Fits and Starts for Autonomous Vehicles, and More Car News This Week

At some points three or so years ago, it looked like self-driving cars might appear at your or my door any moment. But now it’s clear the journey to robot cars will be more of a slog. This week, we gained insight into some important steps necessary before the vehicles really hit the road. For one, the federal government needs to figure out its approach to regulating autonomous vehicles, and to the advanced driver-assistance tech that precedes it. A federal safety board criticized regulators for the approach they’re taking to Tesla Autopilot—even as those same regulators shut down passenger trips on a kind of autonomous shuttle. Companies also need to reach their own internal self-driving benchmarks. We got some insight into how they’re doing that.
Plus, the Air Force gets into flying cars , and Uber gets into ads . It’s been a week; let’s get you caught up.

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Headlines

Stories you might have missed from WIRED this week:
  • Advertisers should love Uber’s newest plan to make money: placing billboards on top of its drivers’ cars .
  • Thanks to data released this week, we now know that robot cars in autonomous mode drove almost 2.9 million miles on public California roads last year.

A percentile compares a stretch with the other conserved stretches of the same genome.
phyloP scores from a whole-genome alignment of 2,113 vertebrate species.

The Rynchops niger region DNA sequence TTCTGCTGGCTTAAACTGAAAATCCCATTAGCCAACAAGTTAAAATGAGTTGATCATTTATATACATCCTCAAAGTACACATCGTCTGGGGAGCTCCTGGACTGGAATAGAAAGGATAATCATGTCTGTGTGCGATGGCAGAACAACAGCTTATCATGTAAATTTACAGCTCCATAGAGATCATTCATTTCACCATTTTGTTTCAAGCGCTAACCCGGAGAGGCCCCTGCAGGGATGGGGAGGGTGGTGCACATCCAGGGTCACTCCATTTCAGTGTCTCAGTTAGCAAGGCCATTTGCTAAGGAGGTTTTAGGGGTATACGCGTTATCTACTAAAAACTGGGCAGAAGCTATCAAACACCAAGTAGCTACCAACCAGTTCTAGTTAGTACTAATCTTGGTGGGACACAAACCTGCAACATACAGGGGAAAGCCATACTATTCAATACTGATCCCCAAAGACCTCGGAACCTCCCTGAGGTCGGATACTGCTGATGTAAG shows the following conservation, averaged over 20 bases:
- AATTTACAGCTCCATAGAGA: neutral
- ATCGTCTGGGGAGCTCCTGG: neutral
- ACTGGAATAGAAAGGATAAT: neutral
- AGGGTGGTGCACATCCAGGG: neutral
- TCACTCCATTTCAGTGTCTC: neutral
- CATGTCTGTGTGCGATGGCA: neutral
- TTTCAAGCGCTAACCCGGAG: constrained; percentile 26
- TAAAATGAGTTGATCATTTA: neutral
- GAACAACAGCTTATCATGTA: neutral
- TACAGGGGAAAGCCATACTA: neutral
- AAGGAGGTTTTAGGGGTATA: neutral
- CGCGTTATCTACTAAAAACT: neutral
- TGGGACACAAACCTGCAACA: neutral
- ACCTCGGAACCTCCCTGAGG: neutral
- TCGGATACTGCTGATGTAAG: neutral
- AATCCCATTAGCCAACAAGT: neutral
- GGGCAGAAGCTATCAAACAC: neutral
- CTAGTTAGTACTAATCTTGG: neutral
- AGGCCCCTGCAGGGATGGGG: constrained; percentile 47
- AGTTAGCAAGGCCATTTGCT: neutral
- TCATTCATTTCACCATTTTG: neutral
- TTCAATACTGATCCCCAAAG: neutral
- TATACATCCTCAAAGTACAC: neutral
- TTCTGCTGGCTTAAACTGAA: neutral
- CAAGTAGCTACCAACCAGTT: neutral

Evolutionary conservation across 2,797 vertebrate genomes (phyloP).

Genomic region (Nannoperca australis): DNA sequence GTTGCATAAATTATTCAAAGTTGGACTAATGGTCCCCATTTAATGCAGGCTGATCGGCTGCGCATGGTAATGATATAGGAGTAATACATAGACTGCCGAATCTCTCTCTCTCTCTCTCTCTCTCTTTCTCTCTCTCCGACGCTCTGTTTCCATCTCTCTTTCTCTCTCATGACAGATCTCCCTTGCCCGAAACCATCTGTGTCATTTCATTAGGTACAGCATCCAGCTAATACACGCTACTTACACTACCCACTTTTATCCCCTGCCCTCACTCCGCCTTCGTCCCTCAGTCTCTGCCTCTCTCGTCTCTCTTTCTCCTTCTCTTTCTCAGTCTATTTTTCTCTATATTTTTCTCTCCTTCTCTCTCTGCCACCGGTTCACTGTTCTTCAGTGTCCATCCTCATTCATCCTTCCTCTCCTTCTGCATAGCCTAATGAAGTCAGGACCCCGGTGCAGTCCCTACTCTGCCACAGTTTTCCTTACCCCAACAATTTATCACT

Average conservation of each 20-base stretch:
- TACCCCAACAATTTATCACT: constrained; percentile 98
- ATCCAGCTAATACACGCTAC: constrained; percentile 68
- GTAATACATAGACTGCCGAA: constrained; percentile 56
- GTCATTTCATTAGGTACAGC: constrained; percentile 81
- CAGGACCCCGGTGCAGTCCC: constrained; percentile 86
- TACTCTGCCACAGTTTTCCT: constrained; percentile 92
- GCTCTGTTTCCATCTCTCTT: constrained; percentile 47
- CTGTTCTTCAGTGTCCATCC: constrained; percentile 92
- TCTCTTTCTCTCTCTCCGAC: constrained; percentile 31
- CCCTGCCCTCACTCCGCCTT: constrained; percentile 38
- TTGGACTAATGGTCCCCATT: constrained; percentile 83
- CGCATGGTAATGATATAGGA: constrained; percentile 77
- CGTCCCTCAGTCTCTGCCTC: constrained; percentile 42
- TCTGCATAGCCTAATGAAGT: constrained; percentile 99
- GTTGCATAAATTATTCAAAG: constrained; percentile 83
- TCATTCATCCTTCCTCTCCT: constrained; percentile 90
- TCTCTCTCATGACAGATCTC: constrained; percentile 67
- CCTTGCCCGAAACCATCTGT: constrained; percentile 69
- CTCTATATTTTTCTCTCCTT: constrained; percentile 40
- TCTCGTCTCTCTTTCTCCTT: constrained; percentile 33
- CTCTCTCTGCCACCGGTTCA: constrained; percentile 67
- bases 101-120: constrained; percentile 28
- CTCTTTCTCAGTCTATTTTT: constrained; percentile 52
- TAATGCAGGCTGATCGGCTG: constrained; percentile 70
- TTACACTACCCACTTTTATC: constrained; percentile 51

• How do autonomous-vehicle developers know their robots are getting better at driving? Like this .

  • A federal safety board faulted Tesla and federal regulators in a 2018 crash that killed a man using Autopilot.
  • Could a cobalt shortage put the brakes on electric cars?

  • The Air Force is getting into flying cars .
  • The federal government has taken a hands-off approach to self-driving cars—but it stepped in to halt passenger trips on a model of autonomous shuttle.

Hockey Crossover of the WeekSeattle’s NHL expansion team—expected to take the ice next year—doesn’t have a name yet. But it does have a sweet approach to public transit. This week, the organization announced that all season and single-game tickets would include fully subsidized trips on public transit to and from the new arena at Seattle Center. This is especially nice news because transit wonks say the city has the freshest approach to transit in the US. Still, basketball’s got this team beat: The Phoenix Suns and the Golden State Warriors also offer subsidized transit to fans.

Stat of the Week: 47 percent

That’s the increase in greenhouse gases from a single-passenger ride-hail trip versus a trip in a private vehicle with average fuel economy, according to a new analysis from the Union of Concerned Scientists. That discrepancy is mostly due to “deadheading”—the time drivers spend on the road traveling to or from each fare.

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